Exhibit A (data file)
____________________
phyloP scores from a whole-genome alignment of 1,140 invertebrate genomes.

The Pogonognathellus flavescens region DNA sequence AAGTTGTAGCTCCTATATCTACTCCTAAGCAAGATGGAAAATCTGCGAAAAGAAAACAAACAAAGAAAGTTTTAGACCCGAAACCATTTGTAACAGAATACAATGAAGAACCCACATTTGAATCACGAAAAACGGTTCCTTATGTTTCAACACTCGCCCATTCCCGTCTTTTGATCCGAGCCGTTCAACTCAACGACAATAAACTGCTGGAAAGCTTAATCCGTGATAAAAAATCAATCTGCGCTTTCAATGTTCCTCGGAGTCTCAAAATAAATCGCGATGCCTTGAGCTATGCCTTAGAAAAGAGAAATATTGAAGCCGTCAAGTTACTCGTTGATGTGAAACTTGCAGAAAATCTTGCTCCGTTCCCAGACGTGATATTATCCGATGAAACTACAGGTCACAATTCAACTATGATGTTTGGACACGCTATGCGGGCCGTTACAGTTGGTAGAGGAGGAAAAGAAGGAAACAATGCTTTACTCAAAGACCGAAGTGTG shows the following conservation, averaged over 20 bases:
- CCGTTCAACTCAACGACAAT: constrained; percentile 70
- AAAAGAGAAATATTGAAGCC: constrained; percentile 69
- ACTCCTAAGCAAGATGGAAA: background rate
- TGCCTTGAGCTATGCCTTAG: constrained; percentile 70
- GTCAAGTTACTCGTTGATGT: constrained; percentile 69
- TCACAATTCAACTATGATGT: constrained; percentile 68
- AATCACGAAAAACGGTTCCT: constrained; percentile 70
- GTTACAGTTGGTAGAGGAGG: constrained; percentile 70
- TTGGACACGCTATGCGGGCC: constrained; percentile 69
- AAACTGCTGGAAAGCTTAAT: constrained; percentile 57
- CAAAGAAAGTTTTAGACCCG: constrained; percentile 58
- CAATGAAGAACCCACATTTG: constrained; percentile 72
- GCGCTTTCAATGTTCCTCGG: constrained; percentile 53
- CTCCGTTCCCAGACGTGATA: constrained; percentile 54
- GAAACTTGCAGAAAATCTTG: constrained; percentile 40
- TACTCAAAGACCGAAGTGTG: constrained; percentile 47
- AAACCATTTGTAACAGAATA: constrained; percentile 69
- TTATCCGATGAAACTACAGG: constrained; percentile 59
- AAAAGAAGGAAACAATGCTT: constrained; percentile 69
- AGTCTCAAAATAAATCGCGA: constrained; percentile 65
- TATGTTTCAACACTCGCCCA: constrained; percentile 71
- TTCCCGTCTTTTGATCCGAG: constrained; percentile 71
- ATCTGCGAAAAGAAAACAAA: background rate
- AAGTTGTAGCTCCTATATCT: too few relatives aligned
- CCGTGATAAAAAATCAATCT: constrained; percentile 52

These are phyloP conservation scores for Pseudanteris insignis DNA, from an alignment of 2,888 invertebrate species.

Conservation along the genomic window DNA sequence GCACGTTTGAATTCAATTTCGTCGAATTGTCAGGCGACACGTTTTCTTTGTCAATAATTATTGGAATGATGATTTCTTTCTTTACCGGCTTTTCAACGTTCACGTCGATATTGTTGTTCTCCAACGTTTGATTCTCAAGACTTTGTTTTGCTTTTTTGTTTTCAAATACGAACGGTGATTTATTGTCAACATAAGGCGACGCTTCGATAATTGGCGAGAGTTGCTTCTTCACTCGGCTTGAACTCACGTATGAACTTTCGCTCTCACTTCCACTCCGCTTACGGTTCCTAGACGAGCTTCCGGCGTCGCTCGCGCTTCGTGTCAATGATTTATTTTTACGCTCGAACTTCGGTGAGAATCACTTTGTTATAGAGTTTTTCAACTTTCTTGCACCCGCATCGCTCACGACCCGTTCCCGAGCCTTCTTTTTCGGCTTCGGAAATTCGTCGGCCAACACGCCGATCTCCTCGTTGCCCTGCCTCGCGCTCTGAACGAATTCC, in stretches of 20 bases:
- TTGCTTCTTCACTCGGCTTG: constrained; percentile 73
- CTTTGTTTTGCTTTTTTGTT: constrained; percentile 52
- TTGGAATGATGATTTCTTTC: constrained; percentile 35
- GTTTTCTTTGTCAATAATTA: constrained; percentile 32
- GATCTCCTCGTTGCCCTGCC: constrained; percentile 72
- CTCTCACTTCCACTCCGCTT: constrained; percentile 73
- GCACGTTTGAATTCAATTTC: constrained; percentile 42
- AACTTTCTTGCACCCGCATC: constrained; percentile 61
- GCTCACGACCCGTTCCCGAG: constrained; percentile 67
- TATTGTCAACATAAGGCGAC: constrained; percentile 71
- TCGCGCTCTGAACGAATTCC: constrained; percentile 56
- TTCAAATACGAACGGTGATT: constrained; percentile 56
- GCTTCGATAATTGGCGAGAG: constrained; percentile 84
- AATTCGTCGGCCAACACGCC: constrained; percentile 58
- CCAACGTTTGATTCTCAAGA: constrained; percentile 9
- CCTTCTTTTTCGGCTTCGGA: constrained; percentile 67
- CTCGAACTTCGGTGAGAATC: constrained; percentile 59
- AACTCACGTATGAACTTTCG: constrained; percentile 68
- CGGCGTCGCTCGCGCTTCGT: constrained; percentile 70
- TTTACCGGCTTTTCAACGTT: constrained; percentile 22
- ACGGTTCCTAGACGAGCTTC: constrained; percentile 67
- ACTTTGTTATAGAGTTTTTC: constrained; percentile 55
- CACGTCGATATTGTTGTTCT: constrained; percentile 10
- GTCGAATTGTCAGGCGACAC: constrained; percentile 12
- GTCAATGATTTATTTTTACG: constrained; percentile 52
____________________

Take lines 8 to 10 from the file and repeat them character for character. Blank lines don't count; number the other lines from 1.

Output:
- TCACAATTCAACTATGATGT: constrained; percentile 68
- AATCACGAAAAACGGTTCCT: constrained; percentile 70
- GTTACAGTTGGTAGAGGAGG: constrained; percentile 70